China: Great Wall, Great Mall, Great Fall? Not really


​There is no way around it: the Great China Wall is indeed massive. 

Clichés aside, there is something awe inspiring about the massive fortifications spanning thousands of kilometers. So when we say that we spot a few cracks in the wall, as we did in the Economic Insight report dedicated to China’s economy, we are not making a lighthearted remark. This is serious business, as heavy as a worn out and fragile slab of limestone rock. [more]

Our core scenario for China (60% likelihood) forecats growth rates of +6.8% in 2015 and +6.5% in 2016, costing the world 0.1pp in GDP growth so far.

Lower export growth, decelerating investment, a less favorable financing mix and misperceptions of policy orientation are the underlying causes for this slowdown. The stock market crash was a mere artefact.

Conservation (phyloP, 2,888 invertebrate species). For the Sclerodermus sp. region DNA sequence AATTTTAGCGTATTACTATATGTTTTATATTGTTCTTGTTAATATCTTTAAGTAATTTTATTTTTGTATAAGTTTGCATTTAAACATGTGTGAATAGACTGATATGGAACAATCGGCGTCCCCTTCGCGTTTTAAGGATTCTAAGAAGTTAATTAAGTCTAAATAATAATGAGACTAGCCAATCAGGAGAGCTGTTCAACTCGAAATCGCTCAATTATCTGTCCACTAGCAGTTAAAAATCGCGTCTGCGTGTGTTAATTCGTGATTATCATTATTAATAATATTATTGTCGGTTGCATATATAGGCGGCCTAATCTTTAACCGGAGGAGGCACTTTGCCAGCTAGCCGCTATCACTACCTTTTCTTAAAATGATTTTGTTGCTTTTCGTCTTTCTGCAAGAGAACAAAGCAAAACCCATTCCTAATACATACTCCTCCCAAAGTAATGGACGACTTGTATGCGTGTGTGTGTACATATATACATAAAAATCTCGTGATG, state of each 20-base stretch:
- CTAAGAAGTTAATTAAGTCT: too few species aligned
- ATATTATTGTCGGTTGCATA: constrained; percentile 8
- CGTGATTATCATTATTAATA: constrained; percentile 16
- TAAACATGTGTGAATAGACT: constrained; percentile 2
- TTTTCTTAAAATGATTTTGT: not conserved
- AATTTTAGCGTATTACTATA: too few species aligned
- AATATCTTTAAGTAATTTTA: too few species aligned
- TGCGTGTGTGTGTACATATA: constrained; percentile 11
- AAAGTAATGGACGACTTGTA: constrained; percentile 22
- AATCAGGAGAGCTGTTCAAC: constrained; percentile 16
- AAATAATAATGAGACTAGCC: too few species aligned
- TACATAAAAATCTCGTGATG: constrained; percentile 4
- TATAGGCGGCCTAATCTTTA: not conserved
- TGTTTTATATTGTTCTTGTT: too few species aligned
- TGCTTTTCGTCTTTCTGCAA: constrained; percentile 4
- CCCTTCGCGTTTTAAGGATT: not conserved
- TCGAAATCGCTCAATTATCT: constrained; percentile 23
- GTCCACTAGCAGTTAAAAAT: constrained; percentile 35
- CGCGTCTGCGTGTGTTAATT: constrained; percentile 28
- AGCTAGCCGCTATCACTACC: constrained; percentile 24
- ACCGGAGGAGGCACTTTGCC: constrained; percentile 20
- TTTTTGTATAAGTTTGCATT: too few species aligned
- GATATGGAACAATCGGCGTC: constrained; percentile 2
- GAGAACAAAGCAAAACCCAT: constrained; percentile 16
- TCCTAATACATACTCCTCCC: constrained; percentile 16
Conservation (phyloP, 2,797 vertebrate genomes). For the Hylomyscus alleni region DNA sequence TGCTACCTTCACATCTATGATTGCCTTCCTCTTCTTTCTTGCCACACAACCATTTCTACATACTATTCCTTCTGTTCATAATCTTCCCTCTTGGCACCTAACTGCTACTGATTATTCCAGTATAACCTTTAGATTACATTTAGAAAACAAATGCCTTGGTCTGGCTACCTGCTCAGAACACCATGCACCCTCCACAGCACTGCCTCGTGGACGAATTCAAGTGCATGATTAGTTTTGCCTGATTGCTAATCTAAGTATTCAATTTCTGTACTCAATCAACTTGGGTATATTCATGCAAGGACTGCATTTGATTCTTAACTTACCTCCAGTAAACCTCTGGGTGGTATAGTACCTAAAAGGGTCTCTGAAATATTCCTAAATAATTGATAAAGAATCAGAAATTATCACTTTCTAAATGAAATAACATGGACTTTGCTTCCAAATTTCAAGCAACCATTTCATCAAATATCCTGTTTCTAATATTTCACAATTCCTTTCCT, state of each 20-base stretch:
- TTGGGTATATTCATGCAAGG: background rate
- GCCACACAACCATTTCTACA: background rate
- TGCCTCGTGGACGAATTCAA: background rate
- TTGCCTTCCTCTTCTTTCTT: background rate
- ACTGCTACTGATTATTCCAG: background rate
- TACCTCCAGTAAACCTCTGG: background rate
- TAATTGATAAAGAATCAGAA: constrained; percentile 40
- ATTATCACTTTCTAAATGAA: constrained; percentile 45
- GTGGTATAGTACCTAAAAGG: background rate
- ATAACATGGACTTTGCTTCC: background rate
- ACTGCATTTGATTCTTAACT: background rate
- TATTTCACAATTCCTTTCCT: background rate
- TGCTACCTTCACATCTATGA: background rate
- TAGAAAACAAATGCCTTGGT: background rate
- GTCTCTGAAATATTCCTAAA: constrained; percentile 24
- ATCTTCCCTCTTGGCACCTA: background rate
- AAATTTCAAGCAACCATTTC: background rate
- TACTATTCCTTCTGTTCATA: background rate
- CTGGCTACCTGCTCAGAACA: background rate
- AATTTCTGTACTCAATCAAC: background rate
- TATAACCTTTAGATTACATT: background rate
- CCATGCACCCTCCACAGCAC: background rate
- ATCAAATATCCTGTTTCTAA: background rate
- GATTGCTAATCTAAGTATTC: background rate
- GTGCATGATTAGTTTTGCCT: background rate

Though domestic consumption is set to remain solid, government and central bank support will eventually ramp up and address the remaining instability. Corporate insolvencies will increase by +25% in 2015, and +20% in 2016. Sectors at risk include construction, metals and mining, low-end manufacturing and export related industries.

Overall, the impact on global growth will be limited but dramatically uneven. In the next 6 months, commodity exporters in every corner of the world (e.g. Malaysia, Chile and South Africa) will continue to feel the heat, suffering from lower demand and lower prices. Other countries that are highly dependent on trade and oil and are linked to China’s manufacturing value chain (like Hong Kong Taiwan) will remain at risk.

Alternative scenarios are less likely. 

Euler Hermes Economic Research team estimates that sharper contraction is 30% likely and excessive stimulus only has a likelihood of 10%. All in all, China’s new model is taking shape - but it does not go unnoticed.

We keep an open eye for breaches but also for the ongoing upkeep. The wall, after all, was not built in one day. 

Ludovic Subran

Chief Economist

Euler Hermes


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